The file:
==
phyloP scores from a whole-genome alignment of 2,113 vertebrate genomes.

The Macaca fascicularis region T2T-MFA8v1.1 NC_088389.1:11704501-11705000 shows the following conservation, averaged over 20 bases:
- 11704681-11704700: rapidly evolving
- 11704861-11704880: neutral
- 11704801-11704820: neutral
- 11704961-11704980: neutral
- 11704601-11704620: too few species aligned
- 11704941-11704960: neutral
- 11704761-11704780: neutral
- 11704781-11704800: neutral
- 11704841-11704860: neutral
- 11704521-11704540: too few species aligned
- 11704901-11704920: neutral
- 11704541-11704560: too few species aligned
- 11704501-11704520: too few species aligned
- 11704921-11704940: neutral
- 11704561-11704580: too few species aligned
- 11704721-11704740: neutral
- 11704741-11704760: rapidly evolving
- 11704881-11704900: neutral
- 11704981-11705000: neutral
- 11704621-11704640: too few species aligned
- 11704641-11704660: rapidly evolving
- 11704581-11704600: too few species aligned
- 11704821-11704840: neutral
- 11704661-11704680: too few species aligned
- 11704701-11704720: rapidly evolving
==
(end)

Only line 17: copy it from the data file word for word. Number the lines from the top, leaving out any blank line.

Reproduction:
- 11704561-11704580: too few species aligned